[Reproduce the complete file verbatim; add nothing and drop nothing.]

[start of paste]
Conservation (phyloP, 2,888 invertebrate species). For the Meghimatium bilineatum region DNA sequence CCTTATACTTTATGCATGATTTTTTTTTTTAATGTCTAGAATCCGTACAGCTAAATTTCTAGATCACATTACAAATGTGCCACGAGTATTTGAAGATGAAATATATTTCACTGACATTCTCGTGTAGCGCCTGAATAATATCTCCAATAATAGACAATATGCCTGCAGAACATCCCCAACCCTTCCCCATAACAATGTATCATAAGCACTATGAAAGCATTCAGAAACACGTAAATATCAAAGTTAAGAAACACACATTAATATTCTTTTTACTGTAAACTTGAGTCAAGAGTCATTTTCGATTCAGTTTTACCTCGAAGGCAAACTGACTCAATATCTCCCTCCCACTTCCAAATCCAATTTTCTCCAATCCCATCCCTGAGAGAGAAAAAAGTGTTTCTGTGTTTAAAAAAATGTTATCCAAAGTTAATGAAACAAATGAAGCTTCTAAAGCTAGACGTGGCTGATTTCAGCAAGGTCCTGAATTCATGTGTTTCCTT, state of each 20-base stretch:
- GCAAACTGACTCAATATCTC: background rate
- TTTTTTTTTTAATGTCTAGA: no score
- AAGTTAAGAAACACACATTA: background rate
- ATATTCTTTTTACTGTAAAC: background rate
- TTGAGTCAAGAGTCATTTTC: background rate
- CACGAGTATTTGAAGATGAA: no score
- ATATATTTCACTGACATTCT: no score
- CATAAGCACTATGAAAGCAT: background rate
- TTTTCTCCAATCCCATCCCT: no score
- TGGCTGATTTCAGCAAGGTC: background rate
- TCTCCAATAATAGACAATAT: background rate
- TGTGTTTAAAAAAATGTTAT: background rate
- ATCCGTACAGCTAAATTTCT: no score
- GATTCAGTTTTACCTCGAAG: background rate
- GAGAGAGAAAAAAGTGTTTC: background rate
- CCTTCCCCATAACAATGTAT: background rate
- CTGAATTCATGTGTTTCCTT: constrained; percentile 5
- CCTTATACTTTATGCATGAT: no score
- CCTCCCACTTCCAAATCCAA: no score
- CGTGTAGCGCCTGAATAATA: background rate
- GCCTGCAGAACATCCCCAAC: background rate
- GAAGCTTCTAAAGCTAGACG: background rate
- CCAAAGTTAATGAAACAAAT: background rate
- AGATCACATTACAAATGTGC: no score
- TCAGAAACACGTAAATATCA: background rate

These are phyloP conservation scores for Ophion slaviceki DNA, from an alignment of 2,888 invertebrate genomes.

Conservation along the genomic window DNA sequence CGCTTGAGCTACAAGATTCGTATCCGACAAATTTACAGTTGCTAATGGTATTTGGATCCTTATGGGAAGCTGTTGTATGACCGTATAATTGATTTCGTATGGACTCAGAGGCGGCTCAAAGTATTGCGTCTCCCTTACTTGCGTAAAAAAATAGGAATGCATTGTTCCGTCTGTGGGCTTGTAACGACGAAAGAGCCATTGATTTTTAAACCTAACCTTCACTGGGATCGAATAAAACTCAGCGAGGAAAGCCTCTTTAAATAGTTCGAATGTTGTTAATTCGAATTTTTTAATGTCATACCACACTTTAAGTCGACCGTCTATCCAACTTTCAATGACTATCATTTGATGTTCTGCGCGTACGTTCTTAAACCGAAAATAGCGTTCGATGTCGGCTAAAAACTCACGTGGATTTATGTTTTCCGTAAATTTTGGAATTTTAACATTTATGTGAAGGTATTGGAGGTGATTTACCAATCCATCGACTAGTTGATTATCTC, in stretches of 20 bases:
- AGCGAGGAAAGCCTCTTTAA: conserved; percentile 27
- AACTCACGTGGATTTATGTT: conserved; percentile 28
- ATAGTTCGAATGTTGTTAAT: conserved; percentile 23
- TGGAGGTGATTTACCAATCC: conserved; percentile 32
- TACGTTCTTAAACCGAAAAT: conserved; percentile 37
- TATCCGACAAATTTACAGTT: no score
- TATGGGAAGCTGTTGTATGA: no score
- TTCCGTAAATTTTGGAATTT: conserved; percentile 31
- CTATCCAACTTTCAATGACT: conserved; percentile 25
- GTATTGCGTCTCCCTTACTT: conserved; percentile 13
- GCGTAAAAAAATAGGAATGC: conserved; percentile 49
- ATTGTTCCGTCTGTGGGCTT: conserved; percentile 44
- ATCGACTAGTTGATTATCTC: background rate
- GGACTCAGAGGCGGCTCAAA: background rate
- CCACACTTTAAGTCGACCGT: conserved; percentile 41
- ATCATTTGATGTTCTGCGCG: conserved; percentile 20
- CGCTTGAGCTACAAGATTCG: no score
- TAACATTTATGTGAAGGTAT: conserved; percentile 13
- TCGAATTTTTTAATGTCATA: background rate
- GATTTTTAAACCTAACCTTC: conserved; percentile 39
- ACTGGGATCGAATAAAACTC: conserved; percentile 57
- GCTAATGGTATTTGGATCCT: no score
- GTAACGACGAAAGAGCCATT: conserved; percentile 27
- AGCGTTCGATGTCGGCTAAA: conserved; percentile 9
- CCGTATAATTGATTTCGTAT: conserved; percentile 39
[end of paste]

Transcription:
Conservation (phyloP, 2,888 invertebrate species). For the Meghimatium bilineatum region DNA sequence CCTTATACTTTATGCATGATTTTTTTTTTTAATGTCTAGAATCCGTACAGCTAAATTTCTAGATCACATTACAAATGTGCCACGAGTATTTGAAGATGAAATATATTTCACTGACATTCTCGTGTAGCGCCTGAATAATATCTCCAATAATAGACAATATGCCTGCAGAACATCCCCAACCCTTCCCCATAACAATGTATCATAAGCACTATGAAAGCATTCAGAAACACGTAAATATCAAAGTTAAGAAACACACATTAATATTCTTTTTACTGTAAACTTGAGTCAAGAGTCATTTTCGATTCAGTTTTACCTCGAAGGCAAACTGACTCAATATCTCCCTCCCACTTCCAAATCCAATTTTCTCCAATCCCATCCCTGAGAGAGAAAAAAGTGTTTCTGTGTTTAAAAAAATGTTATCCAAAGTTAATGAAACAAATGAAGCTTCTAAAGCTAGACGTGGCTGATTTCAGCAAGGTCCTGAATTCATGTGTTTCCTT, state of each 20-base stretch:
- GCAAACTGACTCAATATCTC: background rate
- TTTTTTTTTTAATGTCTAGA: no score
- AAGTTAAGAAACACACATTA: background rate
- ATATTCTTTTTACTGTAAAC: background rate
- TTGAGTCAAGAGTCATTTTC: background rate
- CACGAGTATTTGAAGATGAA: no score
- ATATATTTCACTGACATTCT: no score
- CATAAGCACTATGAAAGCAT: background rate
- TTTTCTCCAATCCCATCCCT: no score
- TGGCTGATTTCAGCAAGGTC: background rate
- TCTCCAATAATAGACAATAT: background rate
- TGTGTTTAAAAAAATGTTAT: background rate
- ATCCGTACAGCTAAATTTCT: no score
- GATTCAGTTTTACCTCGAAG: background rate
- GAGAGAGAAAAAAGTGTTTC: background rate
- CCTTCCCCATAACAATGTAT: background rate
- CTGAATTCATGTGTTTCCTT: constrained; percentile 5
- CCTTATACTTTATGCATGAT: no score
- CCTCCCACTTCCAAATCCAA: no score
- CGTGTAGCGCCTGAATAATA: background rate
- GCCTGCAGAACATCCCCAAC: background rate
- GAAGCTTCTAAAGCTAGACG: background rate
- CCAAAGTTAATGAAACAAAT: background rate
- AGATCACATTACAAATGTGC: no score
- TCAGAAACACGTAAATATCA: background rate

These are phyloP conservation scores for Ophion slaviceki DNA, from an alignment of 2,888 invertebrate genomes.

Conservation along the genomic window DNA sequence CGCTTGAGCTACAAGATTCGTATCCGACAAATTTACAGTTGCTAATGGTATTTGGATCCTTATGGGAAGCTGTTGTATGACCGTATAATTGATTTCGTATGGACTCAGAGGCGGCTCAAAGTATTGCGTCTCCCTTACTTGCGTAAAAAAATAGGAATGCATTGTTCCGTCTGTGGGCTTGTAACGACGAAAGAGCCATTGATTTTTAAACCTAACCTTCACTGGGATCGAATAAAACTCAGCGAGGAAAGCCTCTTTAAATAGTTCGAATGTTGTTAATTCGAATTTTTTAATGTCATACCACACTTTAAGTCGACCGTCTATCCAACTTTCAATGACTATCATTTGATGTTCTGCGCGTACGTTCTTAAACCGAAAATAGCGTTCGATGTCGGCTAAAAACTCACGTGGATTTATGTTTTCCGTAAATTTTGGAATTTTAACATTTATGTGAAGGTATTGGAGGTGATTTACCAATCCATCGACTAGTTGATTATCTC, in stretches of 20 bases:
- AGCGAGGAAAGCCTCTTTAA: conserved; percentile 27
- AACTCACGTGGATTTATGTT: conserved; percentile 28
- ATAGTTCGAATGTTGTTAAT: conserved; percentile 23
- TGGAGGTGATTTACCAATCC: conserved; percentile 32
- TACGTTCTTAAACCGAAAAT: conserved; percentile 37
- TATCCGACAAATTTACAGTT: no score
- TATGGGAAGCTGTTGTATGA: no score
- TTCCGTAAATTTTGGAATTT: conserved; percentile 31
- CTATCCAACTTTCAATGACT: conserved; percentile 25
- GTATTGCGTCTCCCTTACTT: conserved; percentile 13
- GCGTAAAAAAATAGGAATGC: conserved; percentile 49
- ATTGTTCCGTCTGTGGGCTT: conserved; percentile 44
- ATCGACTAGTTGATTATCTC: background rate
- GGACTCAGAGGCGGCTCAAA: background rate
- CCACACTTTAAGTCGACCGT: conserved; percentile 41
- ATCATTTGATGTTCTGCGCG: conserved; percentile 20
- CGCTTGAGCTACAAGATTCG: no score
- TAACATTTATGTGAAGGTAT: conserved; percentile 13
- TCGAATTTTTTAATGTCATA: background rate
- GATTTTTAAACCTAACCTTC: conserved; percentile 39
- ACTGGGATCGAATAAAACTC: conserved; percentile 57
- GCTAATGGTATTTGGATCCT: no score
- GTAACGACGAAAGAGCCATT: conserved; percentile 27
- AGCGTTCGATGTCGGCTAAA: conserved; percentile 9
- CCGTATAATTGATTTCGTAT: conserved; percentile 39